Soviets Come and Soviets Go, But Russia Remains the Same

Published on March 12th, 2014 by Dean Foster

Central to this blog’s philosophy is uncovering the hidden driving forces behind the world’s headlines. One story that has captured global attention is the situation unfolding between Russia and Ukraine. The events in Ukraine surely can be interpreted through an economic and political lens, but a deeper explanation lies in an understanding of the national cultures of both Ukraine and Russia. A political interpretation of the dispute in the Crimea says Russia needs to maintain its naval access to the Mediterranean through its Black Sea port located in the Crimea.

Cuba Seen Through the Eyes Of a US-American

Published on January 20th, 2014 by Dean Foster

Having recently returned from a trip to Cuba, I was struck by many things about the island and the repercussions of a revolution now five decades old.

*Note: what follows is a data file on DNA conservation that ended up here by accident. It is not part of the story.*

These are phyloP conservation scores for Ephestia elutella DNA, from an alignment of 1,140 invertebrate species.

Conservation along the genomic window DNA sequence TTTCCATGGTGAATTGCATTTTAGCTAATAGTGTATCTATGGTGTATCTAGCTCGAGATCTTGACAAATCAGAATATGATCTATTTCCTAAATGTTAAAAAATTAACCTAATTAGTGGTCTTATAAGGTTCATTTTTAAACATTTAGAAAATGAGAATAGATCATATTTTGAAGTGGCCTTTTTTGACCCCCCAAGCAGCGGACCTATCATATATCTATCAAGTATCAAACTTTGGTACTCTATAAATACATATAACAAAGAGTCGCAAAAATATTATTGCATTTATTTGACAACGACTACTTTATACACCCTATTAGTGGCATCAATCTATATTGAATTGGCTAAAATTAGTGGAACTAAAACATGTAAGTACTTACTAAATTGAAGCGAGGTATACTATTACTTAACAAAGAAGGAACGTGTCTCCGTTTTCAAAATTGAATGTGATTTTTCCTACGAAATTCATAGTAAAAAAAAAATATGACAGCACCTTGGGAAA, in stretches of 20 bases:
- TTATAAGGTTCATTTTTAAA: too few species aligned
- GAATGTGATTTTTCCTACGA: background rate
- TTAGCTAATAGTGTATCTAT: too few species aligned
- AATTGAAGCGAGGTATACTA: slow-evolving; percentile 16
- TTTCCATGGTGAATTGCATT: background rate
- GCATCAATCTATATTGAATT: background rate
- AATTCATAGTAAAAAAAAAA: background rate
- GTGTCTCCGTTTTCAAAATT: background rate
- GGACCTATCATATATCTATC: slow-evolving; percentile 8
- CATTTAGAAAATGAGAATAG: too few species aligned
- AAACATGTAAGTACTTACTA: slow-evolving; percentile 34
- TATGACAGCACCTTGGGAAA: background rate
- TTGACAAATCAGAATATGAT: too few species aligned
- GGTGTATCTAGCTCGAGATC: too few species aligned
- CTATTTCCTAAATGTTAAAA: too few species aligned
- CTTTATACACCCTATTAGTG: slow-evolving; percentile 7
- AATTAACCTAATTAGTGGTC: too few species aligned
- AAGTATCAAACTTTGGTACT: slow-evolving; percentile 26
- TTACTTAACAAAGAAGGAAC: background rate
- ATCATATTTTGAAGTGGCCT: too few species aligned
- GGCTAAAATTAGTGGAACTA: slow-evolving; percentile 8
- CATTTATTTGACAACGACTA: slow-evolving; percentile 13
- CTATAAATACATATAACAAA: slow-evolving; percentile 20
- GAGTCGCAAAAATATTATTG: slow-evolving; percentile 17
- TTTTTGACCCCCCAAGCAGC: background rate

Global Gifts: Dos and Don’ts for Holiday Gift Giving Around the World

Published on December 8th, 2013 by Dean Foster

Holiday gift giving can be a little tricky when giving gifts to international associates. Cultural differences can turn something that makes a terrific gift when given at home into a terrible no-no when given abroad. Here are some cross-cultural, gift-giving considerations.

What Windows Reveal About the Cultural Differences in European Cities

Published on November 20th, 2013 by Dean Foster

Even through architecture and home decoration, deeper cultural issues – of sometimes profound historical importance – can be revealed.

The Texas Solution to Crime: Arm Independent Citizens, Defund the Police; Is There a Cultural Gene at Work?

Published on October 28th, 2013 by Dean Foster

While Dallas is an example of what happens with little governmental trust, New York and European capitals are good examples of where trust in government can take us.

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